At the moment the best PR in the martial art world goes to cage fighting systems. See the Straightblast Gym and Matt Thornton for the 'delivery systems' that draw upon Thai boxing and Brazilian ju-Jitsu for these. Anything else is seen as probably less reliable, according to this orthodoxy. 'Look to the results' in professional fights, is the basis of this debate.
This debate is similar to chess :
I play this line called the Alekhine Defence. It lets white chase black's knight to the edge to create an asymmetric unbalanced position.
'Playing the Alekhine is like driving a Ferrari without the speed. You're doing way more work than the others and you aren't really doing much better with it. It's tricky in that you put yourself in awkward situations to imbalance things. Anyway I'm sure anyone under master can use it. The real question is whether it's even worth it...'.
This type of insight hurts, as you put investment into this and it could be in vain. Is the solution to try harder and make these positions work for you. In other-words play from these sub-optimal positions as Black and work it .... work it .... work it .... until you are expert?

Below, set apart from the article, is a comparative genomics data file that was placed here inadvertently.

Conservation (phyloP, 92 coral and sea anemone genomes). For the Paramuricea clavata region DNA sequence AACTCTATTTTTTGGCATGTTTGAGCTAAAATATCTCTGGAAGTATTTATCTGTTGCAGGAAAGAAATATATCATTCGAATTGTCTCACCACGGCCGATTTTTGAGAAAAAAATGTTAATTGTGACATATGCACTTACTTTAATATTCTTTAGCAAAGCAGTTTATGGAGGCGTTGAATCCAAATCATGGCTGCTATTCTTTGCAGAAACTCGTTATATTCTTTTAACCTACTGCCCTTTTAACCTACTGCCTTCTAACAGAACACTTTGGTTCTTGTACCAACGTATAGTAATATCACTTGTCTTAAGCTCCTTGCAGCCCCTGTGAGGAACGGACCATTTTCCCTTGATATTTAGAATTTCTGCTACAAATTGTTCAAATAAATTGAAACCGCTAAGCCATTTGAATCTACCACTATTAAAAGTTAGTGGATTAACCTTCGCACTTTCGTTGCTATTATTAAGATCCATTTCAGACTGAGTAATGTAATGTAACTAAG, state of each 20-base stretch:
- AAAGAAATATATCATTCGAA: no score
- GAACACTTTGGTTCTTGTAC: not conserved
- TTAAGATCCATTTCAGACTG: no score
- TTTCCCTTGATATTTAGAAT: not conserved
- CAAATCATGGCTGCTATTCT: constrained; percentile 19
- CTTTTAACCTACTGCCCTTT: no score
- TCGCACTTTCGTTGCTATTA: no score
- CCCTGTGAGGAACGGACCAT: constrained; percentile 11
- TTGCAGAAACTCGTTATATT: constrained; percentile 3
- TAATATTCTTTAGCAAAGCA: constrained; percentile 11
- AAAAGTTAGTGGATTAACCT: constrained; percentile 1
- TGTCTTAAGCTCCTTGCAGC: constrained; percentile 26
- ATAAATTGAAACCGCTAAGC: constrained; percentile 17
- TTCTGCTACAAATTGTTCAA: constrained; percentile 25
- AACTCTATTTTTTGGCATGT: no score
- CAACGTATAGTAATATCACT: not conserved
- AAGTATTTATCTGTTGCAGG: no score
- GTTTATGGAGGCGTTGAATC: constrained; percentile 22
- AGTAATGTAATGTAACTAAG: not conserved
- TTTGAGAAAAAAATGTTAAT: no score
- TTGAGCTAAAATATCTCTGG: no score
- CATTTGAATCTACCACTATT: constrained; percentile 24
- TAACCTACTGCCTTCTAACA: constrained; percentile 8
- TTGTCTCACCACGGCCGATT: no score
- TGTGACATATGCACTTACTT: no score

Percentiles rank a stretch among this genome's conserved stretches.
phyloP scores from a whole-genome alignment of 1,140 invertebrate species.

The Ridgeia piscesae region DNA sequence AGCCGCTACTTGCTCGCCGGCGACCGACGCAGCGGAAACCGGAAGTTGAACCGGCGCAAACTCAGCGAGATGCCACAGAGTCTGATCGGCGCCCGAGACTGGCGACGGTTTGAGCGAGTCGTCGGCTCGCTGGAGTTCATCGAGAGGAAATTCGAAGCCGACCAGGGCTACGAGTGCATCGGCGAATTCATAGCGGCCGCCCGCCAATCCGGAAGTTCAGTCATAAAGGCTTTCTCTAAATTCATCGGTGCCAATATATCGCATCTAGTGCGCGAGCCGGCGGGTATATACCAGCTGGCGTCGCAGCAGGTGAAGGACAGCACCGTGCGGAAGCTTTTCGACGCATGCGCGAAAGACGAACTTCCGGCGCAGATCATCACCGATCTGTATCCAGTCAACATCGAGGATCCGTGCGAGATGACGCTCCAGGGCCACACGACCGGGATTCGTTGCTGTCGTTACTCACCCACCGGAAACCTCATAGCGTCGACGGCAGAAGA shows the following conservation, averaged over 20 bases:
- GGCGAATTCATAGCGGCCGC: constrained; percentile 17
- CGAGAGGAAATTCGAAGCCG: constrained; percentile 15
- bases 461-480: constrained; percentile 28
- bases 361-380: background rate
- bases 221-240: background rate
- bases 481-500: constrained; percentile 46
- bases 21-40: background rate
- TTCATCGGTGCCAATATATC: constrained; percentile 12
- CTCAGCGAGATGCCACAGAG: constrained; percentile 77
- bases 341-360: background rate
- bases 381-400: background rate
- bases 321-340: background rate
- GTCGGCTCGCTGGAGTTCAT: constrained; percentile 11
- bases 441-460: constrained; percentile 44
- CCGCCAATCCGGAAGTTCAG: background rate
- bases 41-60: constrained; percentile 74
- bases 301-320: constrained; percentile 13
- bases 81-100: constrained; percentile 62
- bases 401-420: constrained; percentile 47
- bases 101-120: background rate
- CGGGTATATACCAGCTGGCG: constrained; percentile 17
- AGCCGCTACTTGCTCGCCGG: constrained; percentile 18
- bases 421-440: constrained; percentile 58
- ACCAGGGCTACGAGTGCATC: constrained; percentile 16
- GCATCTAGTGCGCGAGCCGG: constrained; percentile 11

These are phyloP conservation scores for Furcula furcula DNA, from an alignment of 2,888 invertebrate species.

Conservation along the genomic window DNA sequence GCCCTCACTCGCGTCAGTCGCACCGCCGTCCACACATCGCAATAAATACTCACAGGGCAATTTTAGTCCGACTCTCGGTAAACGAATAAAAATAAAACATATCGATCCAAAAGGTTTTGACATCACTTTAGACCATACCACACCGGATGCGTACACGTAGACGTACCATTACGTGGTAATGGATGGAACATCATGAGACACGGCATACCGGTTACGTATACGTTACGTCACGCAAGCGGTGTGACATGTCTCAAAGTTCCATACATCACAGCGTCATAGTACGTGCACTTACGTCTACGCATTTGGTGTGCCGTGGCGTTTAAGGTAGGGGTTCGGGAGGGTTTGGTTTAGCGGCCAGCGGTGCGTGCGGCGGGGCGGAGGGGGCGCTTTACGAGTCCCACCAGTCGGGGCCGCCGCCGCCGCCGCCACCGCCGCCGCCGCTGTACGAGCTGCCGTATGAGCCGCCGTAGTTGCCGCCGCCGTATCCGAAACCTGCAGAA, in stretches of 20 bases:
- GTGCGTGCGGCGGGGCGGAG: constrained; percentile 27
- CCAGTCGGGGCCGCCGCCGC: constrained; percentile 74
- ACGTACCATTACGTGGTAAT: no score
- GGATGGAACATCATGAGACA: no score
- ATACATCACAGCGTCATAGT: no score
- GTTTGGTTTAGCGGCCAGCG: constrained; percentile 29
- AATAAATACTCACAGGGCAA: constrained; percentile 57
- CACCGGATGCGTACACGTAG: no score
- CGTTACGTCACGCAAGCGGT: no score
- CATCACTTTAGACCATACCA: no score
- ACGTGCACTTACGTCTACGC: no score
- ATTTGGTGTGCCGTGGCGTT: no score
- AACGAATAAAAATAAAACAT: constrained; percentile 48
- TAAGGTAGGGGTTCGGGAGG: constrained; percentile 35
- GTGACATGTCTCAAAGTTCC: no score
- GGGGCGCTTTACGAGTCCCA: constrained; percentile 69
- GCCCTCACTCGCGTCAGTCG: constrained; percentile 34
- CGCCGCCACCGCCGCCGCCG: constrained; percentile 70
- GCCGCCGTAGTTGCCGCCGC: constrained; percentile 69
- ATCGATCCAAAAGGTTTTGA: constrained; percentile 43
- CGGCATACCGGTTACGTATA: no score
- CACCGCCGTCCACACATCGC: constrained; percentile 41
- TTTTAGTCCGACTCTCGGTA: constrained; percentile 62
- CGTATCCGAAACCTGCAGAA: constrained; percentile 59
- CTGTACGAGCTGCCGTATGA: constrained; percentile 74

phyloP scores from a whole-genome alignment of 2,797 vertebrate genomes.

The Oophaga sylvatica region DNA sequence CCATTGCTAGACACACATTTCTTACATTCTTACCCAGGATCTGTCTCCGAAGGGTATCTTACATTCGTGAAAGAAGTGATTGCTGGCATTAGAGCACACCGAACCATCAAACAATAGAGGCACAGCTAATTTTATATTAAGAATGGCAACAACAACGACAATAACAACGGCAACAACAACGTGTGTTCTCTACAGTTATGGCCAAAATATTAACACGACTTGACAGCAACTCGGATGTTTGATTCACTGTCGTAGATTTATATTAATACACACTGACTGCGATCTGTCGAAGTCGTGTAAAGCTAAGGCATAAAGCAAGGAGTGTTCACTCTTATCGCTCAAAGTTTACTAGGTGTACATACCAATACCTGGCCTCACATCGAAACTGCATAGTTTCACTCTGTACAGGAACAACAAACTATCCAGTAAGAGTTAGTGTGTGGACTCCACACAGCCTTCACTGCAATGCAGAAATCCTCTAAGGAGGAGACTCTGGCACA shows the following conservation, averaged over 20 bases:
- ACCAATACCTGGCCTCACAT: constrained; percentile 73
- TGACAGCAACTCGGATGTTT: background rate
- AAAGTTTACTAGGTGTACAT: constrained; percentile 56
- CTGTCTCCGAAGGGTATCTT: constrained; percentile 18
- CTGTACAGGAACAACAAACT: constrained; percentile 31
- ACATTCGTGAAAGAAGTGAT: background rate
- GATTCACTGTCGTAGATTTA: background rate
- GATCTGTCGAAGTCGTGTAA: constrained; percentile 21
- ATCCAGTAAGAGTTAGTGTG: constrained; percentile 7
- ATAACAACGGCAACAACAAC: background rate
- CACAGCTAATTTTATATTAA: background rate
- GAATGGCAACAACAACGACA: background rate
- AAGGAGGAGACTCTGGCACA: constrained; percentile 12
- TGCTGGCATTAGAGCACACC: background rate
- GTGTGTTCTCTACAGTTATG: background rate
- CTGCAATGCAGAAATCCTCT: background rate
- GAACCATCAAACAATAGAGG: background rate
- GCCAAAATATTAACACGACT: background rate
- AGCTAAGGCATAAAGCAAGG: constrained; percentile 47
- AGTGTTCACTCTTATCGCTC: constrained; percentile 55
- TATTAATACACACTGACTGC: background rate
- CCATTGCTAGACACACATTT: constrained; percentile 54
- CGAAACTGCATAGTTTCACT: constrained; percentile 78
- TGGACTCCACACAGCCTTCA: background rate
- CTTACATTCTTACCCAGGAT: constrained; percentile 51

Or just find positions that are equal in the first place, and then work from that platform, via an orthodox chess defence in the first place. (I do admit to being drawn to Petrov's Defence).
Yet at armature level reading the board is hard. I played white today vs Alekhine's Defence and still I came unstuck - AND I know this system as Black! The shapes are not normal and keeping tabs on the ideal placement of pieces chasing the theoretical advantage in an irrational context of a time-pressured game is not easy. This has happened a few times. I want to avoid the system I know which is 'bad', as I cannot cope with it ?!